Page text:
“Once the deal is decertified, and Congress appears to be on the brink of reapplying sanctions, that could change not only Iran’s calculus but also the European allies’ calculus,” said James Phillips, a Middle Eastern affairs expert at the Washington-based Heritage Foundation tank in an interview with CNBC.
The Trump Administration is raising the tempo on decertifying Iran over the nuclear deal, formally known as the Joint Comprehensive Plan of Action (JCPOA), envisaging a temporary relief of various sanctions imposed on Iran in return for a curb of this regime’s nuclear program.
According to Politico, Trump’s national security team has urged him unanimously to decertify the JCPOA prior to the October 15th deadline, while National Security Adviser H.R. McMaster is brewing an inclusive Iran strategy, due October 31st, on escalating pressure against the regime.
Reports also indicate the White House has scheduled a major Iran speech by Trump on October 12th. This goes parallel to a Thursday night meeting with his military brass focusing on Iran and North Korea, where Trump spoke of “calm before the storm.”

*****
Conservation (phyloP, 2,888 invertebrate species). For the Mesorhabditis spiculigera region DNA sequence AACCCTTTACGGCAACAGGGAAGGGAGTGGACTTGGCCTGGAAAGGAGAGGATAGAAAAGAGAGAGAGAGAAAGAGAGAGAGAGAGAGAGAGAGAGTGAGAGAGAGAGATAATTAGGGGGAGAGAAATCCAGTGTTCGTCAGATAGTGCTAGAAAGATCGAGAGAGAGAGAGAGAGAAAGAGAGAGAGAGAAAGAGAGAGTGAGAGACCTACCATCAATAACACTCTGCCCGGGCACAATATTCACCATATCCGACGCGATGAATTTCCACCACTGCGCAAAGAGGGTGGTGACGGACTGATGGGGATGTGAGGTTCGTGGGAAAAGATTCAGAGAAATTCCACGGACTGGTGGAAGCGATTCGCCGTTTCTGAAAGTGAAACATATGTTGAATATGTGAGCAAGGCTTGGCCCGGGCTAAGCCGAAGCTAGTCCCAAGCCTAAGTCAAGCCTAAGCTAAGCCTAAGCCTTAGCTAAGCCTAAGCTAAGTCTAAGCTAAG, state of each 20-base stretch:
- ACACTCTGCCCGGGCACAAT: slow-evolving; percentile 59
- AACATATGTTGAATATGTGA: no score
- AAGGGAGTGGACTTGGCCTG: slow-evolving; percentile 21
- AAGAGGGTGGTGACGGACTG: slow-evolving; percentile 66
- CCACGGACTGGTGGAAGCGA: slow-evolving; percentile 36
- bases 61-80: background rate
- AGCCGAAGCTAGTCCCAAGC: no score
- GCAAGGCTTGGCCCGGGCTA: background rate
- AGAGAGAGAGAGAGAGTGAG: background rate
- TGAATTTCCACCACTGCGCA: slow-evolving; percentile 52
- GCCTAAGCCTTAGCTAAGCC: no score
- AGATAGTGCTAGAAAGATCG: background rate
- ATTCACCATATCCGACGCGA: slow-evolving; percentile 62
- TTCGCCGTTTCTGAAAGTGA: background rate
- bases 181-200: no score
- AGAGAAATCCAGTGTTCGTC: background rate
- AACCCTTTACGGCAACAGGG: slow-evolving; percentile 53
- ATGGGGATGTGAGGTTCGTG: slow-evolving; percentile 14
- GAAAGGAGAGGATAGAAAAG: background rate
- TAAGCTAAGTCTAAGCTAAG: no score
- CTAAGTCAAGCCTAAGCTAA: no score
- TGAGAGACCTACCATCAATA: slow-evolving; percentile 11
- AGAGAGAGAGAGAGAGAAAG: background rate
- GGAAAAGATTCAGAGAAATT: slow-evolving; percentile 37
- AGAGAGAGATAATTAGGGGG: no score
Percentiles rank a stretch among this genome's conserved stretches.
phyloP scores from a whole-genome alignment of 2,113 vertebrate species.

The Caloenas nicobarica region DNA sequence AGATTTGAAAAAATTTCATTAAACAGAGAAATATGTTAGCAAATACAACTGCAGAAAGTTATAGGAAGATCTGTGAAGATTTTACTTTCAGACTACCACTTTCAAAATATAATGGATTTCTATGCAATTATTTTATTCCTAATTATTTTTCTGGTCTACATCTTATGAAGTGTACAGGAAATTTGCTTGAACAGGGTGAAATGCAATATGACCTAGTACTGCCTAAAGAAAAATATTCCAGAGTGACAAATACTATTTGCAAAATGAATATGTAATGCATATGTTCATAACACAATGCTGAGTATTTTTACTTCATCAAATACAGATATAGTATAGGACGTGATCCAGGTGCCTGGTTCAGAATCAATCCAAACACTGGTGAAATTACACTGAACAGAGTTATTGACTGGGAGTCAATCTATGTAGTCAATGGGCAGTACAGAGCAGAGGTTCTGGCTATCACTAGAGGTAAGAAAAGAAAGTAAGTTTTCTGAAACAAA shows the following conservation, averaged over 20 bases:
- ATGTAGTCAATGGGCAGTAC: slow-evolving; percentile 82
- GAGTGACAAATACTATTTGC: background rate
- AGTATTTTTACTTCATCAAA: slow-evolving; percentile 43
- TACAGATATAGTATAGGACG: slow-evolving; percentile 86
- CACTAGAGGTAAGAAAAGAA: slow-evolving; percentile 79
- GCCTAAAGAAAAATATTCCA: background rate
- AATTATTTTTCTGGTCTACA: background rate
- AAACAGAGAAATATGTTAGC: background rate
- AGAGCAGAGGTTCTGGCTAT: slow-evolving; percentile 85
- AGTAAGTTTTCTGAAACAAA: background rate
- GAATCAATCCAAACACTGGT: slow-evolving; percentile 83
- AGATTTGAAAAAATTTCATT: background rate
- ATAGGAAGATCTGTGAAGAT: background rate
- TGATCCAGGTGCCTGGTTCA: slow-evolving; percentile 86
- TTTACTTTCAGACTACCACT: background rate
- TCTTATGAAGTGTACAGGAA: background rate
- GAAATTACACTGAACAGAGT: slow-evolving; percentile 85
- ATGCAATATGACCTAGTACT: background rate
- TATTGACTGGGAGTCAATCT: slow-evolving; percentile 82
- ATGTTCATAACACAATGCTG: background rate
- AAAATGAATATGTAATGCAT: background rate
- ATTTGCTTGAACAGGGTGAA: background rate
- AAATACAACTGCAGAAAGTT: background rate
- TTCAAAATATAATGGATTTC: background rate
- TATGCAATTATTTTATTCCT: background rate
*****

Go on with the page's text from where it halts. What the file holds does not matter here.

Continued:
Tough actions are also on schedule Friday against the Iran-offspring Lebanese Hezbollah, as part of a broader effort to make Tehran further feel the heat.
In response to Trump’s United Nations General Assembly speech, Tehran first attempted to lash back with strong remarks through its so-called “reformist” President Hassan Rouhani.
Iran “will not be the first country to violate the agreement, but it will respond decisively and resolutely to its violation by any party,” Rouhani said at his UNGA speech on September 20th.
Yet witnessing no backing down from Washington’s part, Iranian Foreign Minister Mohammad Javad Zarif has been seeking to calm tensions, resorting to all but begging the European Union for support.
“If Europe and Japan and Russia and China decided to go along with the U.S., then I think that will be the end of the deal. Europe should lead,” he said in an interview with Financial Times.